Latest monitor shows decreases and increases in drought across Midwest
The latest US Drought Monitor shows improvements in some areas of the Midwest and worsening conditions in others.
USDM authors report heavy rains across parts of the Midwest and Ohio River Valley led to widespread improvements from southeast Nebraska to central Illinois, southern Indiana and central and eastern Kentucky. But drier weather created larger deficits in southern Missouri and parts of Minnesota, Wisconsin and Michigan.
The monitor did not show any significant changes in the delta region, with the Missouri bootheel, northern Arkansas, and western parts of Tennessee and Kentucky still abnormally dry or in moderate drought.
Leland Browning of Appleton City resides in a newly categorized extreme drought area of western Missouri. He tells Brownfield they did catch up to 2 inches of rain last weekend, but it went deep into the ground.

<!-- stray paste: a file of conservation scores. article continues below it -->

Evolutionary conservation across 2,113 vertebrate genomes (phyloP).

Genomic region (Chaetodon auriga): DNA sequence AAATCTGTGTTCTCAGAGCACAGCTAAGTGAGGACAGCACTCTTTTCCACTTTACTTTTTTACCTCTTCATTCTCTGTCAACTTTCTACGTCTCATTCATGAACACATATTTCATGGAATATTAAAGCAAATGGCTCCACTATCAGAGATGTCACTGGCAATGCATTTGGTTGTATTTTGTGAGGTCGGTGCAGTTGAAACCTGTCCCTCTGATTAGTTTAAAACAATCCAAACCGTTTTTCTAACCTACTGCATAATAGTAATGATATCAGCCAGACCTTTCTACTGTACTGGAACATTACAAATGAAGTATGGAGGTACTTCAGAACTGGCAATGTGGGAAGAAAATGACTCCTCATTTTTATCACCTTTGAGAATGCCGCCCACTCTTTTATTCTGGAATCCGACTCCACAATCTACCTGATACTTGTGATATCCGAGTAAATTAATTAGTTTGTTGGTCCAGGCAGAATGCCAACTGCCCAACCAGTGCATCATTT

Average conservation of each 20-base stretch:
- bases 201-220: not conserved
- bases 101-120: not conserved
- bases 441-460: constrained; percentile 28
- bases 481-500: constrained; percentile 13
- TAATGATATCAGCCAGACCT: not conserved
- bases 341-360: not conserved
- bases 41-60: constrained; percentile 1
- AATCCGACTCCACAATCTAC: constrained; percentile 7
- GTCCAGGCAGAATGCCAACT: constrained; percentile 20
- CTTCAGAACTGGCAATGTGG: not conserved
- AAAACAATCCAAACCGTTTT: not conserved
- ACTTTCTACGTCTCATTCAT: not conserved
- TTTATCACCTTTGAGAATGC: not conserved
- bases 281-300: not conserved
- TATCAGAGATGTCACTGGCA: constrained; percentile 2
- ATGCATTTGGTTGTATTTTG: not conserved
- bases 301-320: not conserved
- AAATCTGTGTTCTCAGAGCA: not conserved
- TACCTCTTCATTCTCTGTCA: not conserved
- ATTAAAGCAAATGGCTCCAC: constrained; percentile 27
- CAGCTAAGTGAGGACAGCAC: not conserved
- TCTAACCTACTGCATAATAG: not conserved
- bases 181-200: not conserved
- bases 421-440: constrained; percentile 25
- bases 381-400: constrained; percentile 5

“We’re doing half to two-thirds of a hay crop. Pastures are pretty well almost non-existent. And the water situation for cattle…the ponds are real low.”
Browning, who works for grain elevator Heiman Inc., says row crops on the other hand are showing more resilience.
“Corn and beans, somehow or another are amazingly hanging on. It’s got to be the cool nights. There is still pretty good yield potential on the corn.”
The USDA reports 67% of corn acres, 60% of soybean acres, 33% of alfalfa hay acreage and 31% of the US hay inventory is in an area currently affected by drought.
Brownfield Interviewed Browning at the University of Missouri Pest Management Field Day on Thursday.